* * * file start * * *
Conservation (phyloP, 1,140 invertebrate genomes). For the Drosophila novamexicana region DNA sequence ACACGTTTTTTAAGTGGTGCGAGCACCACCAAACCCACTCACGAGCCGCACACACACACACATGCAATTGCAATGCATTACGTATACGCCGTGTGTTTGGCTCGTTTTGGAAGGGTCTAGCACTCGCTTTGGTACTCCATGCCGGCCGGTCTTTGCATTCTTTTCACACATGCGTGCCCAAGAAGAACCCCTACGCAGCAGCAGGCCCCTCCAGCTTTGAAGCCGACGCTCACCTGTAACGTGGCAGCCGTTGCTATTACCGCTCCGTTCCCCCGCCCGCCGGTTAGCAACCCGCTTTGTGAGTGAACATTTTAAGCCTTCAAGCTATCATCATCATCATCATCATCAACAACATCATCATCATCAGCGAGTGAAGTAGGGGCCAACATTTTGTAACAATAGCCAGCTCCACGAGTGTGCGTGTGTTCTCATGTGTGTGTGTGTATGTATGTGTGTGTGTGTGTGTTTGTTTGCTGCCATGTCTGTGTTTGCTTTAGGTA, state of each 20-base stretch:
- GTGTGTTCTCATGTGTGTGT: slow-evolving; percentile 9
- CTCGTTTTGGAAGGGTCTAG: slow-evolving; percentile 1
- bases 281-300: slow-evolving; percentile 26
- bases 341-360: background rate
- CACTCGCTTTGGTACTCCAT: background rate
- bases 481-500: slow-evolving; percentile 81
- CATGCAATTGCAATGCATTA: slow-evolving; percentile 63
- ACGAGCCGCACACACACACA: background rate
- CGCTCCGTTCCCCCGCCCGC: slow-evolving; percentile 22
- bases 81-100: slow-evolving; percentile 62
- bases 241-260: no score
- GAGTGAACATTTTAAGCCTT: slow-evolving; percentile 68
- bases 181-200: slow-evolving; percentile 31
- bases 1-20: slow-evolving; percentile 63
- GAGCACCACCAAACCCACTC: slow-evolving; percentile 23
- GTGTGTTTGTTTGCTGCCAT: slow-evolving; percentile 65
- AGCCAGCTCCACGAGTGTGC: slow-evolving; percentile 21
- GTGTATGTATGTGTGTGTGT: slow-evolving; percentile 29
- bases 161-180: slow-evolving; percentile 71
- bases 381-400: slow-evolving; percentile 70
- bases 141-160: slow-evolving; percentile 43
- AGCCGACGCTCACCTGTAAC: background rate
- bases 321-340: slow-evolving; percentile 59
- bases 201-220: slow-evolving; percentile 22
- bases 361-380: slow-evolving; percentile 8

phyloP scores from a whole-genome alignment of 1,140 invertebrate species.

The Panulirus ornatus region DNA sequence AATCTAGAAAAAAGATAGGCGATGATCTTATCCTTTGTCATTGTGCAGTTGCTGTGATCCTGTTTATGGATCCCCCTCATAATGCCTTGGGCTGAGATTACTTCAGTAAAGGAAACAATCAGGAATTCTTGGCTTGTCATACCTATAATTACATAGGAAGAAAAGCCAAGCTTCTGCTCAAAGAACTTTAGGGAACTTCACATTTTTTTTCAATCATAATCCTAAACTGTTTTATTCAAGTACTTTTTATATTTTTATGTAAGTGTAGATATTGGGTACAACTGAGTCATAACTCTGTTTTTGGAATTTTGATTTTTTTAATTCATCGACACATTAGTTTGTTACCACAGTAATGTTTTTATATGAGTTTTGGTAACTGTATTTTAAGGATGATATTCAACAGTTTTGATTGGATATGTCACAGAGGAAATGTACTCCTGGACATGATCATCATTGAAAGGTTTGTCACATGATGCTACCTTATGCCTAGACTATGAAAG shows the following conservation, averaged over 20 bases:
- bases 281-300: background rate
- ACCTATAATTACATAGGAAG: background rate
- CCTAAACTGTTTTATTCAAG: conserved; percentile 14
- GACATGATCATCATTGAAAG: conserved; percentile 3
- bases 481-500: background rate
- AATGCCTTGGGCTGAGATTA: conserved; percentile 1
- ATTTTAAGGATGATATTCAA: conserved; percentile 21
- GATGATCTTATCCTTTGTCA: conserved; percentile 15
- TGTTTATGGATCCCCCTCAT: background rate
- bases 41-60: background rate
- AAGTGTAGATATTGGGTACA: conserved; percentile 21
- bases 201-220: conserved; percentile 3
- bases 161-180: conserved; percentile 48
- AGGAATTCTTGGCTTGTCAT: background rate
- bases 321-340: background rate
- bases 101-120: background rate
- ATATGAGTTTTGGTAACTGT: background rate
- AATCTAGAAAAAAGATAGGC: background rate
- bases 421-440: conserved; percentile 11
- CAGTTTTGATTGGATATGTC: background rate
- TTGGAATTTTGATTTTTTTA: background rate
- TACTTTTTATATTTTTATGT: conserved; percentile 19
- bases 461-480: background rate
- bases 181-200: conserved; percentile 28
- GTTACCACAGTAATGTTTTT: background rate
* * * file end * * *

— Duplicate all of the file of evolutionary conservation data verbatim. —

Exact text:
Conservation (phyloP, 1,140 invertebrate genomes). For the Drosophila novamexicana region DNA sequence ACACGTTTTTTAAGTGGTGCGAGCACCACCAAACCCACTCACGAGCCGCACACACACACACATGCAATTGCAATGCATTACGTATACGCCGTGTGTTTGGCTCGTTTTGGAAGGGTCTAGCACTCGCTTTGGTACTCCATGCCGGCCGGTCTTTGCATTCTTTTCACACATGCGTGCCCAAGAAGAACCCCTACGCAGCAGCAGGCCCCTCCAGCTTTGAAGCCGACGCTCACCTGTAACGTGGCAGCCGTTGCTATTACCGCTCCGTTCCCCCGCCCGCCGGTTAGCAACCCGCTTTGTGAGTGAACATTTTAAGCCTTCAAGCTATCATCATCATCATCATCATCAACAACATCATCATCATCAGCGAGTGAAGTAGGGGCCAACATTTTGTAACAATAGCCAGCTCCACGAGTGTGCGTGTGTTCTCATGTGTGTGTGTGTATGTATGTGTGTGTGTGTGTGTTTGTTTGCTGCCATGTCTGTGTTTGCTTTAGGTA, state of each 20-base stretch:
- GTGTGTTCTCATGTGTGTGT: slow-evolving; percentile 9
- CTCGTTTTGGAAGGGTCTAG: slow-evolving; percentile 1
- bases 281-300: slow-evolving; percentile 26
- bases 341-360: background rate
- CACTCGCTTTGGTACTCCAT: background rate
- bases 481-500: slow-evolving; percentile 81
- CATGCAATTGCAATGCATTA: slow-evolving; percentile 63
- ACGAGCCGCACACACACACA: background rate
- CGCTCCGTTCCCCCGCCCGC: slow-evolving; percentile 22
- bases 81-100: slow-evolving; percentile 62
- bases 241-260: no score
- GAGTGAACATTTTAAGCCTT: slow-evolving; percentile 68
- bases 181-200: slow-evolving; percentile 31
- bases 1-20: slow-evolving; percentile 63
- GAGCACCACCAAACCCACTC: slow-evolving; percentile 23
- GTGTGTTTGTTTGCTGCCAT: slow-evolving; percentile 65
- AGCCAGCTCCACGAGTGTGC: slow-evolving; percentile 21
- GTGTATGTATGTGTGTGTGT: slow-evolving; percentile 29
- bases 161-180: slow-evolving; percentile 71
- bases 381-400: slow-evolving; percentile 70
- bases 141-160: slow-evolving; percentile 43
- AGCCGACGCTCACCTGTAAC: background rate
- bases 321-340: slow-evolving; percentile 59
- bases 201-220: slow-evolving; percentile 22
- bases 361-380: slow-evolving; percentile 8

phyloP scores from a whole-genome alignment of 1,140 invertebrate species.

The Panulirus ornatus region DNA sequence AATCTAGAAAAAAGATAGGCGATGATCTTATCCTTTGTCATTGTGCAGTTGCTGTGATCCTGTTTATGGATCCCCCTCATAATGCCTTGGGCTGAGATTACTTCAGTAAAGGAAACAATCAGGAATTCTTGGCTTGTCATACCTATAATTACATAGGAAGAAAAGCCAAGCTTCTGCTCAAAGAACTTTAGGGAACTTCACATTTTTTTTCAATCATAATCCTAAACTGTTTTATTCAAGTACTTTTTATATTTTTATGTAAGTGTAGATATTGGGTACAACTGAGTCATAACTCTGTTTTTGGAATTTTGATTTTTTTAATTCATCGACACATTAGTTTGTTACCACAGTAATGTTTTTATATGAGTTTTGGTAACTGTATTTTAAGGATGATATTCAACAGTTTTGATTGGATATGTCACAGAGGAAATGTACTCCTGGACATGATCATCATTGAAAGGTTTGTCACATGATGCTACCTTATGCCTAGACTATGAAAG shows the following conservation, averaged over 20 bases:
- bases 281-300: background rate
- ACCTATAATTACATAGGAAG: background rate
- CCTAAACTGTTTTATTCAAG: conserved; percentile 14
- GACATGATCATCATTGAAAG: conserved; percentile 3
- bases 481-500: background rate
- AATGCCTTGGGCTGAGATTA: conserved; percentile 1
- ATTTTAAGGATGATATTCAA: conserved; percentile 21
- GATGATCTTATCCTTTGTCA: conserved; percentile 15
- TGTTTATGGATCCCCCTCAT: background rate
- bases 41-60: background rate
- AAGTGTAGATATTGGGTACA: conserved; percentile 21
- bases 201-220: conserved; percentile 3
- bases 161-180: conserved; percentile 48
- AGGAATTCTTGGCTTGTCAT: background rate
- bases 321-340: background rate
- bases 101-120: background rate
- ATATGAGTTTTGGTAACTGT: background rate
- AATCTAGAAAAAAGATAGGC: background rate
- bases 421-440: conserved; percentile 11
- CAGTTTTGATTGGATATGTC: background rate
- TTGGAATTTTGATTTTTTTA: background rate
- TACTTTTTATATTTTTATGT: conserved; percentile 19
- bases 461-480: background rate
- bases 181-200: conserved; percentile 28
- GTTACCACAGTAATGTTTTT: background rate